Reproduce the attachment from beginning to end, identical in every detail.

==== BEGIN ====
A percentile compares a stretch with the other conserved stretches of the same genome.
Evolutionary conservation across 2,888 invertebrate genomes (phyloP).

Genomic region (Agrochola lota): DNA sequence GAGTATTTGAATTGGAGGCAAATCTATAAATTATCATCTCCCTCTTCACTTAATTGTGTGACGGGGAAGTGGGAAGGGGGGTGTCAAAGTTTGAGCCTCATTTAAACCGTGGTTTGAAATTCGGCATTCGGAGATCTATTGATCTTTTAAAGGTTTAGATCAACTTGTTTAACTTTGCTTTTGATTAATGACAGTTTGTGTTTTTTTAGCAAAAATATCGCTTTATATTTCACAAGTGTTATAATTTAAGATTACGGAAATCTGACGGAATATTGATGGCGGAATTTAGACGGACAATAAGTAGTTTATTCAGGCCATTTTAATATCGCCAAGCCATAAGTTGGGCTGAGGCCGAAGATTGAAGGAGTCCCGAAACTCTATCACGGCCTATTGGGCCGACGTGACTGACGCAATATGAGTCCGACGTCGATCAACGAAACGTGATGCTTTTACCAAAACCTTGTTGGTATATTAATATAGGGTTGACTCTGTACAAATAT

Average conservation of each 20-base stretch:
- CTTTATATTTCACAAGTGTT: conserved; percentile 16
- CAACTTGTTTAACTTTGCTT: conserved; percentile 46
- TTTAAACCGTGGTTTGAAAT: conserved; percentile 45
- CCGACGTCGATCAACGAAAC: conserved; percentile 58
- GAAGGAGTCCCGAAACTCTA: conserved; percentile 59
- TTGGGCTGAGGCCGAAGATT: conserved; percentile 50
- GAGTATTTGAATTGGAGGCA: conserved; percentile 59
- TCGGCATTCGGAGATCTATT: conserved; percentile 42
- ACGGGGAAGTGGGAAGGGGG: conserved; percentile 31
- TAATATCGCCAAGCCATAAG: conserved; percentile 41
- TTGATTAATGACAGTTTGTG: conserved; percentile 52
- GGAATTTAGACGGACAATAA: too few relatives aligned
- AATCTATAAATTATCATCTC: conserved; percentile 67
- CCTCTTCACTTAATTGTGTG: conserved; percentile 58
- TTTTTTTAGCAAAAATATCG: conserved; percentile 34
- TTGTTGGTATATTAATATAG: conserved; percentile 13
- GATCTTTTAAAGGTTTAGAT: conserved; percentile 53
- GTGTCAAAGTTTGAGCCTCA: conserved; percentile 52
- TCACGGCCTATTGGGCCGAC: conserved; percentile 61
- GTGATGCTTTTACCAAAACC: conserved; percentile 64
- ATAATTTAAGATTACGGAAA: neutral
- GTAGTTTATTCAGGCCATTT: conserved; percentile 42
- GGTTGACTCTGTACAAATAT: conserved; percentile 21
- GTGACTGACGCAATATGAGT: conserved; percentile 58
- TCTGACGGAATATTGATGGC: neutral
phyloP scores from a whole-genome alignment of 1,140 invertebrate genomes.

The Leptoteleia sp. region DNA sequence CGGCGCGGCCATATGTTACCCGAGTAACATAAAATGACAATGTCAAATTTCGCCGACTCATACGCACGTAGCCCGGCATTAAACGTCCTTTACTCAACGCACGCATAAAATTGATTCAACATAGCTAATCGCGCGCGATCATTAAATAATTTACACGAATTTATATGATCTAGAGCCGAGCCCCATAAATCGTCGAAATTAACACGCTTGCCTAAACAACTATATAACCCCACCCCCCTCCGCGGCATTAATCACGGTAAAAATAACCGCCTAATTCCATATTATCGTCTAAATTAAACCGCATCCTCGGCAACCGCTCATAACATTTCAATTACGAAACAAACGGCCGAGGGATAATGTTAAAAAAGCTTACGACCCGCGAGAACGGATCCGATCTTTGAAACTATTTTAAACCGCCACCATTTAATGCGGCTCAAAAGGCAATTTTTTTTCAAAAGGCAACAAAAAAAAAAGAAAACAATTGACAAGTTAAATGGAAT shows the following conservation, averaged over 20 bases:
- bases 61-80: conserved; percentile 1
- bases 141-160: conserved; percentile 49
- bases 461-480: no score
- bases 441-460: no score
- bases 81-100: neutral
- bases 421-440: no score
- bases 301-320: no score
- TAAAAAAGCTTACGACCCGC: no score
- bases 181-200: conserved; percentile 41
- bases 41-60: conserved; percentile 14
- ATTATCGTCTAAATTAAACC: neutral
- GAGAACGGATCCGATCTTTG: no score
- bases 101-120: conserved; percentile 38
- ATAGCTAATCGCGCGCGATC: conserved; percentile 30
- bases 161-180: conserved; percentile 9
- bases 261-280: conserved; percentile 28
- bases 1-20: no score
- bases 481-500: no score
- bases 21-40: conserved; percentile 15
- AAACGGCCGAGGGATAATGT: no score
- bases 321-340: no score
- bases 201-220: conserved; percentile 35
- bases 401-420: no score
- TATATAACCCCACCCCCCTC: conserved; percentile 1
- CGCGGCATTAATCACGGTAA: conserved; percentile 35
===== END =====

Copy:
A percentile compares a stretch with the other conserved stretches of the same genome.
Evolutionary conservation across 2,888 invertebrate genomes (phyloP).

Genomic region (Agrochola lota): DNA sequence GAGTATTTGAATTGGAGGCAAATCTATAAATTATCATCTCCCTCTTCACTTAATTGTGTGACGGGGAAGTGGGAAGGGGGGTGTCAAAGTTTGAGCCTCATTTAAACCGTGGTTTGAAATTCGGCATTCGGAGATCTATTGATCTTTTAAAGGTTTAGATCAACTTGTTTAACTTTGCTTTTGATTAATGACAGTTTGTGTTTTTTTAGCAAAAATATCGCTTTATATTTCACAAGTGTTATAATTTAAGATTACGGAAATCTGACGGAATATTGATGGCGGAATTTAGACGGACAATAAGTAGTTTATTCAGGCCATTTTAATATCGCCAAGCCATAAGTTGGGCTGAGGCCGAAGATTGAAGGAGTCCCGAAACTCTATCACGGCCTATTGGGCCGACGTGACTGACGCAATATGAGTCCGACGTCGATCAACGAAACGTGATGCTTTTACCAAAACCTTGTTGGTATATTAATATAGGGTTGACTCTGTACAAATAT

Average conservation of each 20-base stretch:
- CTTTATATTTCACAAGTGTT: conserved; percentile 16
- CAACTTGTTTAACTTTGCTT: conserved; percentile 46
- TTTAAACCGTGGTTTGAAAT: conserved; percentile 45
- CCGACGTCGATCAACGAAAC: conserved; percentile 58
- GAAGGAGTCCCGAAACTCTA: conserved; percentile 59
- TTGGGCTGAGGCCGAAGATT: conserved; percentile 50
- GAGTATTTGAATTGGAGGCA: conserved; percentile 59
- TCGGCATTCGGAGATCTATT: conserved; percentile 42
- ACGGGGAAGTGGGAAGGGGG: conserved; percentile 31
- TAATATCGCCAAGCCATAAG: conserved; percentile 41
- TTGATTAATGACAGTTTGTG: conserved; percentile 52
- GGAATTTAGACGGACAATAA: too few relatives aligned
- AATCTATAAATTATCATCTC: conserved; percentile 67
- CCTCTTCACTTAATTGTGTG: conserved; percentile 58
- TTTTTTTAGCAAAAATATCG: conserved; percentile 34
- TTGTTGGTATATTAATATAG: conserved; percentile 13
- GATCTTTTAAAGGTTTAGAT: conserved; percentile 53
- GTGTCAAAGTTTGAGCCTCA: conserved; percentile 52
- TCACGGCCTATTGGGCCGAC: conserved; percentile 61
- GTGATGCTTTTACCAAAACC: conserved; percentile 64
- ATAATTTAAGATTACGGAAA: neutral
- GTAGTTTATTCAGGCCATTT: conserved; percentile 42
- GGTTGACTCTGTACAAATAT: conserved; percentile 21
- GTGACTGACGCAATATGAGT: conserved; percentile 58
- TCTGACGGAATATTGATGGC: neutral
phyloP scores from a whole-genome alignment of 1,140 invertebrate genomes.

The Leptoteleia sp. region DNA sequence CGGCGCGGCCATATGTTACCCGAGTAACATAAAATGACAATGTCAAATTTCGCCGACTCATACGCACGTAGCCCGGCATTAAACGTCCTTTACTCAACGCACGCATAAAATTGATTCAACATAGCTAATCGCGCGCGATCATTAAATAATTTACACGAATTTATATGATCTAGAGCCGAGCCCCATAAATCGTCGAAATTAACACGCTTGCCTAAACAACTATATAACCCCACCCCCCTCCGCGGCATTAATCACGGTAAAAATAACCGCCTAATTCCATATTATCGTCTAAATTAAACCGCATCCTCGGCAACCGCTCATAACATTTCAATTACGAAACAAACGGCCGAGGGATAATGTTAAAAAAGCTTACGACCCGCGAGAACGGATCCGATCTTTGAAACTATTTTAAACCGCCACCATTTAATGCGGCTCAAAAGGCAATTTTTTTTCAAAAGGCAACAAAAAAAAAAGAAAACAATTGACAAGTTAAATGGAAT shows the following conservation, averaged over 20 bases:
- bases 61-80: conserved; percentile 1
- bases 141-160: conserved; percentile 49
- bases 461-480: no score
- bases 441-460: no score
- bases 81-100: neutral
- bases 421-440: no score
- bases 301-320: no score
- TAAAAAAGCTTACGACCCGC: no score
- bases 181-200: conserved; percentile 41
- bases 41-60: conserved; percentile 14
- ATTATCGTCTAAATTAAACC: neutral
- GAGAACGGATCCGATCTTTG: no score
- bases 101-120: conserved; percentile 38
- ATAGCTAATCGCGCGCGATC: conserved; percentile 30
- bases 161-180: conserved; percentile 9
- bases 261-280: conserved; percentile 28
- bases 1-20: no score
- bases 481-500: no score
- bases 21-40: conserved; percentile 15
- AAACGGCCGAGGGATAATGT: no score
- bases 321-340: no score
- bases 201-220: conserved; percentile 35
- bases 401-420: no score
- TATATAACCCCACCCCCCTC: conserved; percentile 1
- CGCGGCATTAATCACGGTAA: conserved; percentile 35